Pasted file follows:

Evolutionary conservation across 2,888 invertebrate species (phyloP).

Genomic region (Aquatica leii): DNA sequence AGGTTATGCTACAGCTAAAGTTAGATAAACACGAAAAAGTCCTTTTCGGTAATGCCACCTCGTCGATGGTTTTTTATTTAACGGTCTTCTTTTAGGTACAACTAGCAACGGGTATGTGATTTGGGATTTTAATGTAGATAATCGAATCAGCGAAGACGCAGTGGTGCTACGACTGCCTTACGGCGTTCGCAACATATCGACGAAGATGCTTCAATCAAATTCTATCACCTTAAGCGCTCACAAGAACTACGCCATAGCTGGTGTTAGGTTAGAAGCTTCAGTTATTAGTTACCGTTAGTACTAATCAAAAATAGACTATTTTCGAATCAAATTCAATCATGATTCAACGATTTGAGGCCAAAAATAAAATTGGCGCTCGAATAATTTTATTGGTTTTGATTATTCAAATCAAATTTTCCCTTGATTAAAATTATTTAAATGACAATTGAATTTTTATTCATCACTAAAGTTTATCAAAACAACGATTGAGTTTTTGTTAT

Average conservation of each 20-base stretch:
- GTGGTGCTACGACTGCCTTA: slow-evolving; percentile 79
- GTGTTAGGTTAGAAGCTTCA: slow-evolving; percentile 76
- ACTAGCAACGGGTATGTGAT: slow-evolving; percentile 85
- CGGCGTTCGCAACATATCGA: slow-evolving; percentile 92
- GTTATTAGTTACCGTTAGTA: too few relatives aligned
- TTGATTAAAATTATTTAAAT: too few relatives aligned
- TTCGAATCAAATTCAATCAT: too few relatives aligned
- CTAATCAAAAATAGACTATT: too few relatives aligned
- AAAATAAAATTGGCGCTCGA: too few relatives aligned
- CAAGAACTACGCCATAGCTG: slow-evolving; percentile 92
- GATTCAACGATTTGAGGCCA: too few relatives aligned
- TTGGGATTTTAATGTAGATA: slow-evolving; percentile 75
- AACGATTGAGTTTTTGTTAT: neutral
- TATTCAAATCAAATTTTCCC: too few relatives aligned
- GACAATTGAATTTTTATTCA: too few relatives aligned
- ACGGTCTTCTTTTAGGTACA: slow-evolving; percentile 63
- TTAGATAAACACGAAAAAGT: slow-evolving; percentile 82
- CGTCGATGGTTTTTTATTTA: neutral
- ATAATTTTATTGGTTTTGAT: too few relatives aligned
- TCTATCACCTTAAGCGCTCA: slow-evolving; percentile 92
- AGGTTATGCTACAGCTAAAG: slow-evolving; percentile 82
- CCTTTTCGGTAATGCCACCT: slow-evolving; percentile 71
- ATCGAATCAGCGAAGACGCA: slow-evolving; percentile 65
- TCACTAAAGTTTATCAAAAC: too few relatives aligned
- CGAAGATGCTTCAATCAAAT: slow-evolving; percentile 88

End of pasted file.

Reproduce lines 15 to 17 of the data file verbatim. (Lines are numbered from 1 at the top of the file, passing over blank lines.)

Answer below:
- TTGGGATTTTAATGTAGATA: slow-evolving; percentile 75
- AACGATTGAGTTTTTGTTAT: neutral
- TATTCAAATCAAATTTTCCC: too few relatives aligned